"That was the biggest game I played in," says Miller. "I was a kid. I didn't even know about it. So it was a treat."

Miller spent the next three years expecting to get another chance in the finals. But it never worked out that way.

In 1988, Michigan State knocked off Harvard in the first round, then lost to Minnesota in the quarterfinals. The following season, Kip was the only Miller left on the team, and it was his turn to step it up. He scored 32 goals and tied for the team lead with 77 points. But, after getting past Boston College in the quarterfinals, this time the Spartans ran into another team of destiny, as Harvard exacted revenge and defeated them in the semifinal en route to the school's only national championship.

In 1989-90, Miller made one last assault on a national title. With Jason Muzzatti in net, the Spartans went 35-7-3, and Miller went crazy, scoring 48 goals, as the Spartans entered the NCAA Tournament ranked No. 1. But, after winning Game 1 of a best-of-3 against Boston University at home, the Spartans dropped the next two, and the dream died.

"Those are regrets and you wish things could've worked out differently, but not everyone can win," Miller says.

To provide some consolation, Miller did earn one thing his brothers never did: A Hobey Baker Award. Ironically, though, it was Kip who had the hardest time cracking the NHL.

Kip wound up in places like Halifax, Kalamazoo and Kansas City, waiting for the call. He thought being taken in the expansion draft by San Jose would be a positive, but he wound up in just 11 NHL games with the Sharks. In 1996-97, he spent the entire year in the IHL. He finally found a home in Pittsburgh, at least for now.

Lansing is still his "real" home, though. His father and his kids still go to see the Spartans play, though Kip rarely can these days. But he keeps in touch with the program, even the new guys.

"I go back there every summer. I live there, I skate with those guys, I keep track of them," Miller says. "Guys like [Mike] York and [Anson] Carter, we skate and scrimmage together. I didn't even play with those guys, but we know them."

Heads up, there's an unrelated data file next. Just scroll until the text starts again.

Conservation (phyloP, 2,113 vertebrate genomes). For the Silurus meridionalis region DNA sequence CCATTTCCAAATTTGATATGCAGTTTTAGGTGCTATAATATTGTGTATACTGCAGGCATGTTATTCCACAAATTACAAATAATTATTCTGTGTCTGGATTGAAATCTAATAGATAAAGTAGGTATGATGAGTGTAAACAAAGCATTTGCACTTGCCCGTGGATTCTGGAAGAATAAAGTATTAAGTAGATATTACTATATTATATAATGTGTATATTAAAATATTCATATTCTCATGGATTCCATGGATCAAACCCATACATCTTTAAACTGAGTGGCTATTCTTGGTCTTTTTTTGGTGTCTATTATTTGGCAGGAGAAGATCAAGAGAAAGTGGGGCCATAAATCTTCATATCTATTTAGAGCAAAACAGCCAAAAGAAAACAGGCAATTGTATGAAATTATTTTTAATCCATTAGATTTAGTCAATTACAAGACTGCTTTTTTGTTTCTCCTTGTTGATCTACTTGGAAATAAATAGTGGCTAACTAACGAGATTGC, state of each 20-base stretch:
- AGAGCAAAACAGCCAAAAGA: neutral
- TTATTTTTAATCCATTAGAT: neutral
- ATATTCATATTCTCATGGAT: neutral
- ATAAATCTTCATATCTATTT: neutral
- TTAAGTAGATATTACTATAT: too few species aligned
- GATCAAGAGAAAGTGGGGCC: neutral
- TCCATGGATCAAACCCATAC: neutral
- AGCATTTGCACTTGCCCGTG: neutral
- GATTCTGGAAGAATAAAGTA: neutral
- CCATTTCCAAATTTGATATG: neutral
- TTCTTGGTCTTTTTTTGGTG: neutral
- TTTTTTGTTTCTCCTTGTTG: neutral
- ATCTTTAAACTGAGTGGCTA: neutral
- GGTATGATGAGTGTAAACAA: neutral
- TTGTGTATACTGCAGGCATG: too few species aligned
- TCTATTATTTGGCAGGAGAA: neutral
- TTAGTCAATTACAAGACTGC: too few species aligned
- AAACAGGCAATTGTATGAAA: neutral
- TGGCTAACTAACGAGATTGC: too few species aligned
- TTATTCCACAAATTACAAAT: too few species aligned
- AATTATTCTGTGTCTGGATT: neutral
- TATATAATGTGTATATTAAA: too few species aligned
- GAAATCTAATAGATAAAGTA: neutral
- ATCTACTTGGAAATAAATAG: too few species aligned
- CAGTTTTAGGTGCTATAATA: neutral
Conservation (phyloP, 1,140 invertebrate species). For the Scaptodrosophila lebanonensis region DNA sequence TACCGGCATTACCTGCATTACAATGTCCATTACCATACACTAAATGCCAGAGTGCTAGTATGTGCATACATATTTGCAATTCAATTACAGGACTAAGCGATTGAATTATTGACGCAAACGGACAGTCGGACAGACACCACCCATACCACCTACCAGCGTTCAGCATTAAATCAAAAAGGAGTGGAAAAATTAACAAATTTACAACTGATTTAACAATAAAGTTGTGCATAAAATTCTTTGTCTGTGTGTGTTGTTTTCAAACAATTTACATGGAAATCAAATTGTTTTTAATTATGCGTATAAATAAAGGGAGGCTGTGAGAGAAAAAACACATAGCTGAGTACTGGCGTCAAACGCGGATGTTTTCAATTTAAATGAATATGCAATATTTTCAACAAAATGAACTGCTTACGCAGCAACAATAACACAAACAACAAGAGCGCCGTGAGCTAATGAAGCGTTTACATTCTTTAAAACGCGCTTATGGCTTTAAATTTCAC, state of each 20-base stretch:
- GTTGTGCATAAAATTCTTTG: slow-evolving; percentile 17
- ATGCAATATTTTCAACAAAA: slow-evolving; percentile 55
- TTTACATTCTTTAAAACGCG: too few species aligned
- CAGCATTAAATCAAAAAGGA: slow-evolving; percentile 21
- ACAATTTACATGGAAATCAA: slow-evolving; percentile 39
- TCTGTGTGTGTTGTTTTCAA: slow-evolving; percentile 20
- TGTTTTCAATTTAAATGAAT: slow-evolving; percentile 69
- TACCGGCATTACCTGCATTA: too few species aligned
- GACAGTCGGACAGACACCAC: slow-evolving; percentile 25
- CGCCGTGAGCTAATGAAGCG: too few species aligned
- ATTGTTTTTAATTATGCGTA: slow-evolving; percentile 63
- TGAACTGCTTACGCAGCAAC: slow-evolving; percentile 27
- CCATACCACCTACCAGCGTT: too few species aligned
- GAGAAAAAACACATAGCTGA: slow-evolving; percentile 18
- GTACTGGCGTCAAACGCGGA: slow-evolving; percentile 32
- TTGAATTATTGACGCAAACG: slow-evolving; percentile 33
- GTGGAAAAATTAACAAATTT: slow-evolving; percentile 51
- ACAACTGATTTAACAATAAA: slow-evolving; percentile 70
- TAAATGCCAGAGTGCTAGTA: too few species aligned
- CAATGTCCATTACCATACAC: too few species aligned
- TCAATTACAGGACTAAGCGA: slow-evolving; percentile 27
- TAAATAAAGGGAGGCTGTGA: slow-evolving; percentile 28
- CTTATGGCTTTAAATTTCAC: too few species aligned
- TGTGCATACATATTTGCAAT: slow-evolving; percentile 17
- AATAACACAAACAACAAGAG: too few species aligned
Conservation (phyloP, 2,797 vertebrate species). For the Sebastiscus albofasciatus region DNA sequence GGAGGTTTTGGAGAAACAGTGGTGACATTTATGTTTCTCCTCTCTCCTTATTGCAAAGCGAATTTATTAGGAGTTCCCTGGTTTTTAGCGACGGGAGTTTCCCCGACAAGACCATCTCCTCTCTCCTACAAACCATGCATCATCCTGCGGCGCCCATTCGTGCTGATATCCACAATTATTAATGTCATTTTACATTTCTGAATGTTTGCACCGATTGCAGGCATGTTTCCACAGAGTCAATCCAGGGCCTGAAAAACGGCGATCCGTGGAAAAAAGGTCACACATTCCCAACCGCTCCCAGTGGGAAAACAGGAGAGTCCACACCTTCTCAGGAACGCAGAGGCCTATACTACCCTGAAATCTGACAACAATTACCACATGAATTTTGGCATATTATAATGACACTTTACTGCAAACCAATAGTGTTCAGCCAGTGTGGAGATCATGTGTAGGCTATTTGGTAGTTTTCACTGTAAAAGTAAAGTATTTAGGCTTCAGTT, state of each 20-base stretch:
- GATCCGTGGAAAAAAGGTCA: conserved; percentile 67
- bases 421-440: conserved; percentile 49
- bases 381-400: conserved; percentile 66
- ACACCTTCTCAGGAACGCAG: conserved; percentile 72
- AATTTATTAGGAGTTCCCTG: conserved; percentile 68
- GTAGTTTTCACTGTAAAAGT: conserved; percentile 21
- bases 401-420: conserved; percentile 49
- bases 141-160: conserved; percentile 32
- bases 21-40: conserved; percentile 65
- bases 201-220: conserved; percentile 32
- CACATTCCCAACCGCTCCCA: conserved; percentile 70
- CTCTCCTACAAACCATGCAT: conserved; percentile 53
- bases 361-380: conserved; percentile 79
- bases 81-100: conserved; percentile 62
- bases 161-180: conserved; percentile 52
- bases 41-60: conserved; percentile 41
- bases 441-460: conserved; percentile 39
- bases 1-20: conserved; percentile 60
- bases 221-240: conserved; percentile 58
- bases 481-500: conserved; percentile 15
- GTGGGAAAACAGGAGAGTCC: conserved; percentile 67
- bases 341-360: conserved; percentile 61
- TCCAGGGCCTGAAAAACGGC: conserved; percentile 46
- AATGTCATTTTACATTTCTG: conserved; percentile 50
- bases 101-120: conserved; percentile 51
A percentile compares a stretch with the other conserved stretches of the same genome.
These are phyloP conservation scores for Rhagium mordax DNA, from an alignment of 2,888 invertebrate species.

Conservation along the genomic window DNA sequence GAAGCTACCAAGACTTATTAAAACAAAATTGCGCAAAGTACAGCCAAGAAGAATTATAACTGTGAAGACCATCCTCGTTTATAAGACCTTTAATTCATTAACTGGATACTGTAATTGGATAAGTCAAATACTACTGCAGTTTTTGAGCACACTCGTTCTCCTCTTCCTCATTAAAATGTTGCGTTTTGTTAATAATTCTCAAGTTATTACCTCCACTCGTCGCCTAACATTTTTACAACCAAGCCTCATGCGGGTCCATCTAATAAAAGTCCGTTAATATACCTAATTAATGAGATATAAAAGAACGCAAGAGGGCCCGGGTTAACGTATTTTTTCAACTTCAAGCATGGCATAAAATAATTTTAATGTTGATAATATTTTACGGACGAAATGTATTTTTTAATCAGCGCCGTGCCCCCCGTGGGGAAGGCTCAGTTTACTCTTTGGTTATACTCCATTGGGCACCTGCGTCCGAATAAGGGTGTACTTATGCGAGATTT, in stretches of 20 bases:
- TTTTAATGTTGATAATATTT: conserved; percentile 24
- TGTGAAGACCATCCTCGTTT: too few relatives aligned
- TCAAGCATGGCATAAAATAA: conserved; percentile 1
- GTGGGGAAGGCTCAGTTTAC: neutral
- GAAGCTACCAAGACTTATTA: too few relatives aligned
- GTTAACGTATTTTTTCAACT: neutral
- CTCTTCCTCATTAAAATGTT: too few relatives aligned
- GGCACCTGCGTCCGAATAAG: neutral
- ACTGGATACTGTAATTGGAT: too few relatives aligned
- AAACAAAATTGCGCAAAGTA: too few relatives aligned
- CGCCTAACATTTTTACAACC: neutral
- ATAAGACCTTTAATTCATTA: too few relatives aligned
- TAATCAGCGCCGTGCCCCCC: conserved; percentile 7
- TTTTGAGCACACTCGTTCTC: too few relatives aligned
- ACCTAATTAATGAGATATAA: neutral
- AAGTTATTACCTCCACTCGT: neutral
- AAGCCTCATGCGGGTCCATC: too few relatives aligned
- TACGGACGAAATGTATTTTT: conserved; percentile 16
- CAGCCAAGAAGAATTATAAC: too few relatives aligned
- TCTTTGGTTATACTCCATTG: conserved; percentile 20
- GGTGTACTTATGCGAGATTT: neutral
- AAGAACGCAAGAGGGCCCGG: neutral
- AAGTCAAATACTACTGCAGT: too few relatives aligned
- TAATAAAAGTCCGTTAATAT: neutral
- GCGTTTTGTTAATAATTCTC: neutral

Miller sees advanced opportunities these days for college players trying to crack the NHL.

"The game's changing. They're playing a lot more tight checking and hitting styles than they used to," Miller says. "The old stigma was, the college guys weren't tough enough or big enough. That's changed over the years. If you're good enough, you're going to make it.

"The [NCAA single-season] record of 59 [goals] will never be broken in the game today. Back then, we scored a lot of goals. Our game was geared around an offensive system."

Miller has respect for long-time Spartans mentor Ron Mason, the NCAA's all-time winningest coach, who has recognized that change and adapted.

"He's a really good coach," Miller says. "He's thinking ahead of the game. He keeps the players tight and working hard.

"I've seen his systems change over the years, where he coached a very offensive team, now he's turned to a very defensive, big defenseman type of team. They get it out, get it in and outwork teams."

And what happens when that day comes and Miller returns to Lansing?

"I see myself playing as long as I can," he says. "If I can't play at this level, then I'll give it another thought. After hockey, I'm not quite sure yet. It's tough to even get it into focus."